Canada

Child poverty levels in Canada constant

According to a new study by Campaign 2000, a coalition of anti-poverty groups, 49 per cent of immigrant children who've been in Canada at least five years live in poverty.

According to a new study by Campaign 2000, a coalition of anti-poverty groups, 49 per cent of immigrant children who've been in Canada at least five years live in poverty.

"If we have a group of immigrants that are arriving with credentials that are not being recognized then they are not going to be able to find those better jobs that will help sustain themselves," said report co-author Laurel Rothman.

CBC News obtained an advance copy of the study which is scheduled to be released on Thursday.

The study says immigrants are struggling more now than ever before.

In the Chinese community, for example, some newcomers are choosing to break up their families.

"They send their children back to the home country because they thought the grandparent might have more time to take care of the children, and also they have more toys and better living," said Florence Wong, who works for a community program in Toronto.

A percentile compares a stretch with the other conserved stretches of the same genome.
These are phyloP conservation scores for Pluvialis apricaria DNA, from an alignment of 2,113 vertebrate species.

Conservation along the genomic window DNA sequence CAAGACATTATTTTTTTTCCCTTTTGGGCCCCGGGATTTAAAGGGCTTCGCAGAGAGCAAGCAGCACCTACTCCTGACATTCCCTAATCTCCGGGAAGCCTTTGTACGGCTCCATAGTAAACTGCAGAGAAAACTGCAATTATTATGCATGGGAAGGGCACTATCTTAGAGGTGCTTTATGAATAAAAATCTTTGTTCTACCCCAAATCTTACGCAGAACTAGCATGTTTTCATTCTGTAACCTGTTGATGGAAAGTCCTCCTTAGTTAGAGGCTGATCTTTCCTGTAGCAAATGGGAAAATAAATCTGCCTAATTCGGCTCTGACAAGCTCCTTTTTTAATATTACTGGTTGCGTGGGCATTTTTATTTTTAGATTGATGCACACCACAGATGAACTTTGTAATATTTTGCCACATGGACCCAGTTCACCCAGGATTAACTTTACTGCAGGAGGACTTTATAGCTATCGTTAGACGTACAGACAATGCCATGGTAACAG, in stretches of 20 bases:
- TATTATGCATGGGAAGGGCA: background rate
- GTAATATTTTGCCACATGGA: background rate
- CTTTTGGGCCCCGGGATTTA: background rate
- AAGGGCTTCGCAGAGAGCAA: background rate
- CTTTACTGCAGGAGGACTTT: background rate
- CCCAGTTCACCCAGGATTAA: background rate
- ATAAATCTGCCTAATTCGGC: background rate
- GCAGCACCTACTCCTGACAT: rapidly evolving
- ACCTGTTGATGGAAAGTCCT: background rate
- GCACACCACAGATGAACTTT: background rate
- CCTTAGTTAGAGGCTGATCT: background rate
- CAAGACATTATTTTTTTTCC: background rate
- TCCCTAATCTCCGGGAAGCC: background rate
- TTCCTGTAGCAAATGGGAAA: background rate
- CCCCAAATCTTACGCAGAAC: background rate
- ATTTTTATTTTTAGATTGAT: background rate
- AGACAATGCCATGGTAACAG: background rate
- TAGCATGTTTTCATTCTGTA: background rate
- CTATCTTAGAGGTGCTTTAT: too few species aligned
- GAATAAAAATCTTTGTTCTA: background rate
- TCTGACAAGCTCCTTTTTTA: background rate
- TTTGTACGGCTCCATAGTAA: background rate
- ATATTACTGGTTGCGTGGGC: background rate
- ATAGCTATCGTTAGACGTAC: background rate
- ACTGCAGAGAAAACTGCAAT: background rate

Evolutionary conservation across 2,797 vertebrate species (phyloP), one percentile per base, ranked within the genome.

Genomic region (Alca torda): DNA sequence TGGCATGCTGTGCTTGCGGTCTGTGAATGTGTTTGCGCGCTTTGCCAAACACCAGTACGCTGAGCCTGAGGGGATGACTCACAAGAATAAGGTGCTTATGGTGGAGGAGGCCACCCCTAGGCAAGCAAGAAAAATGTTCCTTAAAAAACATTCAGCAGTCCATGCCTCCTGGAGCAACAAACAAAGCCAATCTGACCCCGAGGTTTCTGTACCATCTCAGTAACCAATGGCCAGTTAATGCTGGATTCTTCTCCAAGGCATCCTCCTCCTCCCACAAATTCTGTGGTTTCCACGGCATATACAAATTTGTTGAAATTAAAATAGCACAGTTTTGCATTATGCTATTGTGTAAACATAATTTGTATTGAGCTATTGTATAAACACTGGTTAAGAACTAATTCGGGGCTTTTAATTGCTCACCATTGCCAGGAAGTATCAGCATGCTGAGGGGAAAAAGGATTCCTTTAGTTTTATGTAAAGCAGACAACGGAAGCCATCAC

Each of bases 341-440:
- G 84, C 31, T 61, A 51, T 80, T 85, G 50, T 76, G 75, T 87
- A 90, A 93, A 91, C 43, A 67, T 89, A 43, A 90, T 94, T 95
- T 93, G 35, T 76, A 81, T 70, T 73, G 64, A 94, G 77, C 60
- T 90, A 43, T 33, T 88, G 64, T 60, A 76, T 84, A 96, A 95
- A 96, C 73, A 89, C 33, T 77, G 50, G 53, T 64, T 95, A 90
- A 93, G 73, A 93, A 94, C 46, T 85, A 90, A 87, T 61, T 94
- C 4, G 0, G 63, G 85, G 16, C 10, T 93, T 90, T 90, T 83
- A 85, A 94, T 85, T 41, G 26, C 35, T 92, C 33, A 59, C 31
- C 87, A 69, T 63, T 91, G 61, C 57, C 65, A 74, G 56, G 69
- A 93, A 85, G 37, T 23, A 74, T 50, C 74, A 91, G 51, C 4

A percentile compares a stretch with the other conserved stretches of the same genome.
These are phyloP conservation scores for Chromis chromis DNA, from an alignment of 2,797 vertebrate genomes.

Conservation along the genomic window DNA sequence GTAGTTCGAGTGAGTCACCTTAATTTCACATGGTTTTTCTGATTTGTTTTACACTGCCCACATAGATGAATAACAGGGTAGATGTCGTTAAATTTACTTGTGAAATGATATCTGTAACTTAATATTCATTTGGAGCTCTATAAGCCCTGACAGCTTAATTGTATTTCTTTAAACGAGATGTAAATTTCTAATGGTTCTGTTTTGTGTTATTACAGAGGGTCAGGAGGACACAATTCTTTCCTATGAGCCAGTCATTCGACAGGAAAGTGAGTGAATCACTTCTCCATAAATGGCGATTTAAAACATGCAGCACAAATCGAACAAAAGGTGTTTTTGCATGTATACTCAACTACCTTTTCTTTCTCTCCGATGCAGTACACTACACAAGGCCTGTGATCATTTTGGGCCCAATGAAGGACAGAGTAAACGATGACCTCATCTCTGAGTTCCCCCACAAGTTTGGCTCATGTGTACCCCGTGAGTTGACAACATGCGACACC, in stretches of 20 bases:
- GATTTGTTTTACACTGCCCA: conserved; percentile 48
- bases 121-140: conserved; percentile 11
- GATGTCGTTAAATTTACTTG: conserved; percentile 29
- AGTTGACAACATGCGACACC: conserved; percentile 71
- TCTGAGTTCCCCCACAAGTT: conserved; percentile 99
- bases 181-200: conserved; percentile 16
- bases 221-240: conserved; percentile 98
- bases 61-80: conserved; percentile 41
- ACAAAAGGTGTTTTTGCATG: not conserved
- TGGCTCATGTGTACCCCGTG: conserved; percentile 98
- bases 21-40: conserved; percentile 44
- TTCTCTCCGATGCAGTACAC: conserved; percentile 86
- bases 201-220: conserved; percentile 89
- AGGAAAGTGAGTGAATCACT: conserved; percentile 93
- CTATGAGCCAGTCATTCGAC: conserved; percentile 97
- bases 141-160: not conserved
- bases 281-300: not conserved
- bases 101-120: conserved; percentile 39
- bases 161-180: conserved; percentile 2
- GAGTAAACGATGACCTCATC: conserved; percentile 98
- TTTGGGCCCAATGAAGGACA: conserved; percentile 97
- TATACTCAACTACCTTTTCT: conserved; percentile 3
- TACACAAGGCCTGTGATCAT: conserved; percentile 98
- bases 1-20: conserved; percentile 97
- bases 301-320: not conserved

But child poverty doesn't exist only within immigrant families. It's been a wider problem in Canada for decades and Campaign 2000 says the situation is not getting any better.

The group's annual report says 1.2 million children in Canada – one out of six – continue to live in poverty; a rate that hasn't changed in almost 30 years.

Food banks across the country continue to do a bustling business.

In Toronto alone, 175,000 people use them every month – and it's not just the unemployed.

According to the study nearly half of all poor children, 48 per cent, live in families with working parents.

"People are no longer guaranteed a full time permanent job," says Sue Cox, executive director of Toronto's Daily Bread Food Bank. "There is more casual work, more part-time work, and that is what families are trying to struggle with."

Minister of Social Development Ken Dryden says he's reviewing the problem.

"Everybody is really ready to come up with a really workable definition, a definition that the public understands and accepts, and then out of that there's a much better chance ot setting targets," he said.

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